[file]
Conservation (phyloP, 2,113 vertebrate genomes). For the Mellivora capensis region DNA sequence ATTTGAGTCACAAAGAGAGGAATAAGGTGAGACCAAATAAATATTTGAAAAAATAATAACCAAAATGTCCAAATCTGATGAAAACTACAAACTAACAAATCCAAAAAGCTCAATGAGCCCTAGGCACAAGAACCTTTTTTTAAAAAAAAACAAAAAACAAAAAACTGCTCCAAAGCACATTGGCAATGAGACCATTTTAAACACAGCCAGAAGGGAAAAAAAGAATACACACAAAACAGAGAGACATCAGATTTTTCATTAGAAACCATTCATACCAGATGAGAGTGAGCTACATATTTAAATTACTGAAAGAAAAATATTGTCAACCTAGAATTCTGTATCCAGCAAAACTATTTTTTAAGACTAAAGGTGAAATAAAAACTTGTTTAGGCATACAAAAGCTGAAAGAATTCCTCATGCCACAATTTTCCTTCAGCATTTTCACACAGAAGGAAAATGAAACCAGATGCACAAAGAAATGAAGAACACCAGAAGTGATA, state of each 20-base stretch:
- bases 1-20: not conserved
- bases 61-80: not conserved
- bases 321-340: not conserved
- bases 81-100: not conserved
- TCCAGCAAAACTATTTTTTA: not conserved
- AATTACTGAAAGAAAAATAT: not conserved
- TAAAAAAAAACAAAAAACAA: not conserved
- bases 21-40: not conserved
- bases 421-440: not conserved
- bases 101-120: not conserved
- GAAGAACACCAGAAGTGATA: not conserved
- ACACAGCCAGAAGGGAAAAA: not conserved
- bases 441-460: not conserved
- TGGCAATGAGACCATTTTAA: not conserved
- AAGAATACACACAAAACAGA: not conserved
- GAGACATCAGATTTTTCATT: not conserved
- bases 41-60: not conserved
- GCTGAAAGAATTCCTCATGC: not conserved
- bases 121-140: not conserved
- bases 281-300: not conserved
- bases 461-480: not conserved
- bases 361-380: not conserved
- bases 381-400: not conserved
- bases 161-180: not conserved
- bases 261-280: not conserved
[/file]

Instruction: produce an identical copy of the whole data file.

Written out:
Conservation (phyloP, 2,113 vertebrate genomes). For the Mellivora capensis region DNA sequence ATTTGAGTCACAAAGAGAGGAATAAGGTGAGACCAAATAAATATTTGAAAAAATAATAACCAAAATGTCCAAATCTGATGAAAACTACAAACTAACAAATCCAAAAAGCTCAATGAGCCCTAGGCACAAGAACCTTTTTTTAAAAAAAAACAAAAAACAAAAAACTGCTCCAAAGCACATTGGCAATGAGACCATTTTAAACACAGCCAGAAGGGAAAAAAAGAATACACACAAAACAGAGAGACATCAGATTTTTCATTAGAAACCATTCATACCAGATGAGAGTGAGCTACATATTTAAATTACTGAAAGAAAAATATTGTCAACCTAGAATTCTGTATCCAGCAAAACTATTTTTTAAGACTAAAGGTGAAATAAAAACTTGTTTAGGCATACAAAAGCTGAAAGAATTCCTCATGCCACAATTTTCCTTCAGCATTTTCACACAGAAGGAAAATGAAACCAGATGCACAAAGAAATGAAGAACACCAGAAGTGATA, state of each 20-base stretch:
- bases 1-20: not conserved
- bases 61-80: not conserved
- bases 321-340: not conserved
- bases 81-100: not conserved
- TCCAGCAAAACTATTTTTTA: not conserved
- AATTACTGAAAGAAAAATAT: not conserved
- TAAAAAAAAACAAAAAACAA: not conserved
- bases 21-40: not conserved
- bases 421-440: not conserved
- bases 101-120: not conserved
- GAAGAACACCAGAAGTGATA: not conserved
- ACACAGCCAGAAGGGAAAAA: not conserved
- bases 441-460: not conserved
- TGGCAATGAGACCATTTTAA: not conserved
- AAGAATACACACAAAACAGA: not conserved
- GAGACATCAGATTTTTCATT: not conserved
- bases 41-60: not conserved
- GCTGAAAGAATTCCTCATGC: not conserved
- bases 121-140: not conserved
- bases 281-300: not conserved
- bases 461-480: not conserved
- bases 361-380: not conserved
- bases 381-400: not conserved
- bases 161-180: not conserved
- bases 261-280: not conserved